I have no idea what they were trying to accomplish with Higashida. Well, I do – he’s meant to be the only sane man who gets angry and annoyed at everyone around him – but it’s not done well at all. Takanashi in Working!! occupied a similar role but was moderated by his own weirdness – there was humour in his hypocrisy. He also didn’t hold the people around him in contempt. Higashida has no moderating element to his personality and is a mean-spirited asshole. And he does this especially to Miyakoshi, to the point it feels borderline abusive. This unsurprisingly undermines their sort-of relationship, with any hints of affection Miyakoshi shows towards him feeling impossible and a narrative contrivance. A shame, because Miyakoshi is wonderful and deserved to be handled much better. Higashida is also boring as fuck! He never changes throughout the show, never deviating from his established personality. Why did he have to be the protagonist?
The character quirk focused comedy that’s a staple of the mangaka’s work really doesn’t feel well-executed here. The jokes are uninspired, far too many fall flat, they’re structured and paced in very samey ways, the same basic jokes are repeated ad nauseam (fucking St. Valentine – it worked as a great one-off joke but quickly grew very tired), and there are high-level quirks that both feel out of place and too focused to actually have the scope for variety in setup or punchline. Criticisms were levelled at Working!! and Servant x Service about the humour, that the quirks led to predictable and repetitive punchlines, but I never felt the same way – there was enough flexibility to keep them fresh and varied. Here though? I’m beginning to understand.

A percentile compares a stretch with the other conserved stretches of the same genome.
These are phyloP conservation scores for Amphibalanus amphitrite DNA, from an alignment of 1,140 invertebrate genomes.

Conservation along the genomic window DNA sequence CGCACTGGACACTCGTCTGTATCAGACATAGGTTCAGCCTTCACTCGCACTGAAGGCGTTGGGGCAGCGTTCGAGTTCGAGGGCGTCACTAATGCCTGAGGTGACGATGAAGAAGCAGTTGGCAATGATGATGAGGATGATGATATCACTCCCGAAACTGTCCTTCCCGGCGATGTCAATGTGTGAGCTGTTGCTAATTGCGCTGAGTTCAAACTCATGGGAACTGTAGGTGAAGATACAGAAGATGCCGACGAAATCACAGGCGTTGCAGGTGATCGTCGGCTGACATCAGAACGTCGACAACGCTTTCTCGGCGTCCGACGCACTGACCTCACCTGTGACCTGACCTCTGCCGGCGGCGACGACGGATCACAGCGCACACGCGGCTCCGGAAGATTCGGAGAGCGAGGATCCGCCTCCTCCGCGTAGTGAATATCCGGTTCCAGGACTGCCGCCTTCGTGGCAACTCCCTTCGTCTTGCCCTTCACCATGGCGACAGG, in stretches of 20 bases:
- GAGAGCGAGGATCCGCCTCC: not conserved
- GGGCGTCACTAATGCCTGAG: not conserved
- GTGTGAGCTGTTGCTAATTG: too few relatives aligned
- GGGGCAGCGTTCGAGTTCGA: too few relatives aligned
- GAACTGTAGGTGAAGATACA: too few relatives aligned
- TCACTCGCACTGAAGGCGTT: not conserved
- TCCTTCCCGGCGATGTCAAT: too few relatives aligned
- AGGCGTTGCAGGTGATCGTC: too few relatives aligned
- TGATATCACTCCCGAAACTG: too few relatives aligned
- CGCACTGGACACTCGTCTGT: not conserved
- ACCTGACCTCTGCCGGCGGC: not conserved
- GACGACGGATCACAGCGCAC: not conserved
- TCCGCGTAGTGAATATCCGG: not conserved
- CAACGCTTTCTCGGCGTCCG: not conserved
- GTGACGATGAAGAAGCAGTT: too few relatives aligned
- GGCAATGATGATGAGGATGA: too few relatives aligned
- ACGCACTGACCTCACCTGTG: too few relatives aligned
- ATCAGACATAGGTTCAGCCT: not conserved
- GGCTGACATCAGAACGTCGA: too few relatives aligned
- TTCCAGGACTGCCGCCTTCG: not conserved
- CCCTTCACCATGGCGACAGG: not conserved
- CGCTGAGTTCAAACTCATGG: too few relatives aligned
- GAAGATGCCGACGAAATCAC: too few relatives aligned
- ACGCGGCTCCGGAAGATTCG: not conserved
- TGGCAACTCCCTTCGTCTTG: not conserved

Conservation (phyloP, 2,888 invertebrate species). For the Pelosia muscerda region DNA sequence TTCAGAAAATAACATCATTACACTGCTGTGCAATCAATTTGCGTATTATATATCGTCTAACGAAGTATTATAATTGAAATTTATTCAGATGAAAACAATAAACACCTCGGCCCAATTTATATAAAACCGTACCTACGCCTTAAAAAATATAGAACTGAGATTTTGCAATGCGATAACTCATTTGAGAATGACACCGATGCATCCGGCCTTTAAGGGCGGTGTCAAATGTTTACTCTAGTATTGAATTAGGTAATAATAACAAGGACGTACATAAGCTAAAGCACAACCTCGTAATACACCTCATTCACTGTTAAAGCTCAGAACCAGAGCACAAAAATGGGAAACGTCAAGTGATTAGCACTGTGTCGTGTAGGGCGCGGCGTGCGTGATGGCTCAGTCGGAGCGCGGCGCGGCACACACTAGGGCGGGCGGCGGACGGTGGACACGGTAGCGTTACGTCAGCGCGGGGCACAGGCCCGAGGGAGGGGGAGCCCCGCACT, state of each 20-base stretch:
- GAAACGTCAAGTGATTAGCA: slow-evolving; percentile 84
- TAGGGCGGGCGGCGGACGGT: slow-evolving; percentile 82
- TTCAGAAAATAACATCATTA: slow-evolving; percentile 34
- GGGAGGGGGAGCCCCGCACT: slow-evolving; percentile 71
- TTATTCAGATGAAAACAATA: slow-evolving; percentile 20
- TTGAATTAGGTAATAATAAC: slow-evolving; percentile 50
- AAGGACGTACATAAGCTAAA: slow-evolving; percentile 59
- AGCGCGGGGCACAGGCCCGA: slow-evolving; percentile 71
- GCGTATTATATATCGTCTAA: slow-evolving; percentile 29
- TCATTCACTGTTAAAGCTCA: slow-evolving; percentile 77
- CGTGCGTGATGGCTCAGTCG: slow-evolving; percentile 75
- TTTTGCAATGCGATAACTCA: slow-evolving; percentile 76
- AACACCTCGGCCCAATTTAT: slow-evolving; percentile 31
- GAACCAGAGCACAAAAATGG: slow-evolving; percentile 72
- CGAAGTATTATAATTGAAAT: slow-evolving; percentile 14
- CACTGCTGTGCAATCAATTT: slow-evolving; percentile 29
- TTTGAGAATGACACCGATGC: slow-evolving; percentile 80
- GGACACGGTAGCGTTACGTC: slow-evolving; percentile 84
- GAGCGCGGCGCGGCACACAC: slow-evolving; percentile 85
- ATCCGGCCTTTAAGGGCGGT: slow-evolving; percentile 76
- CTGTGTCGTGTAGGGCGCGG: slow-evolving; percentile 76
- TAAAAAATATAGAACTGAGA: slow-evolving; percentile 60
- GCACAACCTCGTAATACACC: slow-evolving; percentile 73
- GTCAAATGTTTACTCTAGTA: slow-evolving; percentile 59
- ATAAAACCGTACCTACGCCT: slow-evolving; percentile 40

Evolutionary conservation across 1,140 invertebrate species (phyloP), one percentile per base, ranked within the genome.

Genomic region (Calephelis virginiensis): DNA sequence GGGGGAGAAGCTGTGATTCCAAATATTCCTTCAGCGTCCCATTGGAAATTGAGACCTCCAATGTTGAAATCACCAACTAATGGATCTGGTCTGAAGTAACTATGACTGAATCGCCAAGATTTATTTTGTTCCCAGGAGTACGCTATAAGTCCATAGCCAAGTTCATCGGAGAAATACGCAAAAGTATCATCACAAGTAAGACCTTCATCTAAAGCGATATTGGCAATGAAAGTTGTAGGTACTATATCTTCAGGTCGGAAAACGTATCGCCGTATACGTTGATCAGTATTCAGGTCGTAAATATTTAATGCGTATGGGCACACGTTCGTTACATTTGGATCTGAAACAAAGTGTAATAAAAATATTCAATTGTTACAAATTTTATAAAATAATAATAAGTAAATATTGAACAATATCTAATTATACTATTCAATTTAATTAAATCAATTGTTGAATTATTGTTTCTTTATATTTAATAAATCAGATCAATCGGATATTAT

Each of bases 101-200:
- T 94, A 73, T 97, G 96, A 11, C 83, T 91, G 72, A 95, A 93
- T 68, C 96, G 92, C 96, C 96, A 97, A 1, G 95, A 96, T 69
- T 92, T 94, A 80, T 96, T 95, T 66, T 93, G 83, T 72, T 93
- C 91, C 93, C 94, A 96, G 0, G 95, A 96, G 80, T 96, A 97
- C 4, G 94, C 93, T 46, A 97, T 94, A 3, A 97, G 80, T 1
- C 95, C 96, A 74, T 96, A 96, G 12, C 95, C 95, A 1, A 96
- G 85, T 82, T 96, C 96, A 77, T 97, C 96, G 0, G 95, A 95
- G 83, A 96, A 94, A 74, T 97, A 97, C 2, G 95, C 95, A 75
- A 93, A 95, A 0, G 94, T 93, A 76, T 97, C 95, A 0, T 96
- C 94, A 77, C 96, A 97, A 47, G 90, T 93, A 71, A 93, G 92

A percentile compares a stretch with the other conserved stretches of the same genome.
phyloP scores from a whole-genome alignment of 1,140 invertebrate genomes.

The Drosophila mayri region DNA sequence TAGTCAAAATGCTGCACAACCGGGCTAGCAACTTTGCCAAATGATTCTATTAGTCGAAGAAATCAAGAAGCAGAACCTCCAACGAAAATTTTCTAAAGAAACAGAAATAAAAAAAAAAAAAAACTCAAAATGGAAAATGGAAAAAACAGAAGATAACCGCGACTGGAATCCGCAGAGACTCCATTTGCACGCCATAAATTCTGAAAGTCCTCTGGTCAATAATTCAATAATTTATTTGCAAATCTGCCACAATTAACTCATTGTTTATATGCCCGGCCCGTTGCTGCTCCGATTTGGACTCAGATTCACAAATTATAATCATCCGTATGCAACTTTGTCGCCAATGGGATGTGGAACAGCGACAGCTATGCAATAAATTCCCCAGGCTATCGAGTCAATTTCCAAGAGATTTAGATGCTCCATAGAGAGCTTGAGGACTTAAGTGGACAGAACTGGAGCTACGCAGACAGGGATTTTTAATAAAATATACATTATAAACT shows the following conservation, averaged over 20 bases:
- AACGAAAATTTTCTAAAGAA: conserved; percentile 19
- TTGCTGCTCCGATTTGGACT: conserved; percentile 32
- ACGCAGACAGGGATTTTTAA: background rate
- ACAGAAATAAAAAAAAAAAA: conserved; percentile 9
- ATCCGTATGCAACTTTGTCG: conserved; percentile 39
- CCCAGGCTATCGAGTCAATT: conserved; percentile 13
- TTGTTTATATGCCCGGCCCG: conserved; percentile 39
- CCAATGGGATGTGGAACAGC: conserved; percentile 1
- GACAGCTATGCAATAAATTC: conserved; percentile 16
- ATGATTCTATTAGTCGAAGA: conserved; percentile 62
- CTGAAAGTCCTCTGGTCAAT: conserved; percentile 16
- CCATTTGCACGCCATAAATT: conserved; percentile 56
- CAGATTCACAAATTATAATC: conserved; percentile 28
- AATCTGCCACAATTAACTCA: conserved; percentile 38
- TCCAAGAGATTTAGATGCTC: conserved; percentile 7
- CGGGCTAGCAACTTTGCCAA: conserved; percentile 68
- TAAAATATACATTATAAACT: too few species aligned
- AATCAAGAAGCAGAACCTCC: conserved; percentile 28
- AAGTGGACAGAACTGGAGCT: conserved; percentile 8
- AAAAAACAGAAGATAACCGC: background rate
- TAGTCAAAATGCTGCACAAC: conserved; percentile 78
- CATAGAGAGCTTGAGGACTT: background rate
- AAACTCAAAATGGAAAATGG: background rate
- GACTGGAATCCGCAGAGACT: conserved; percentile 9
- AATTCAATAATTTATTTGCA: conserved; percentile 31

The quirks constrain the characters as well. Kamakura’s entire character exists in relation to Shindou as a result of her ‘quirk’, so what really can be done with her beyond that? As soon as the show homes in on Miyakoshi’s near-fatal cooking, it completely defines her and derails any attempts to have her do anything else. And Muranushi takes a LONG time to progress beyond “sees ghosts but doesn’t know it”.
Further to that, many characters are either under-utilised or exist without adequate justification. What do Nagata and Yanagiba really contribute? Kouno? It looked like he was meant to be the Souma to Adachi’s Satou, but in the end just kinda stood there. And any scene with Kondou in was far better for it, so it was a shame she was side-lined as much as she was.
A lot of these problems can, in part, be explained by the runtime constraining scope (12 episodes with a fairly conclusive finale that closes out the possibility for a sequel) or by the fact that the webcomic actually predates the better known manga (technically, Working!! is a spin-off of WWW.Working!!) and so wasn’t made with as much experience, but regardless WWW.Working!! just isn’t as good. It is far from bad, but despite the highlights it’s still a messy show that simply fails to recapture the charm of its ‘predecessor’.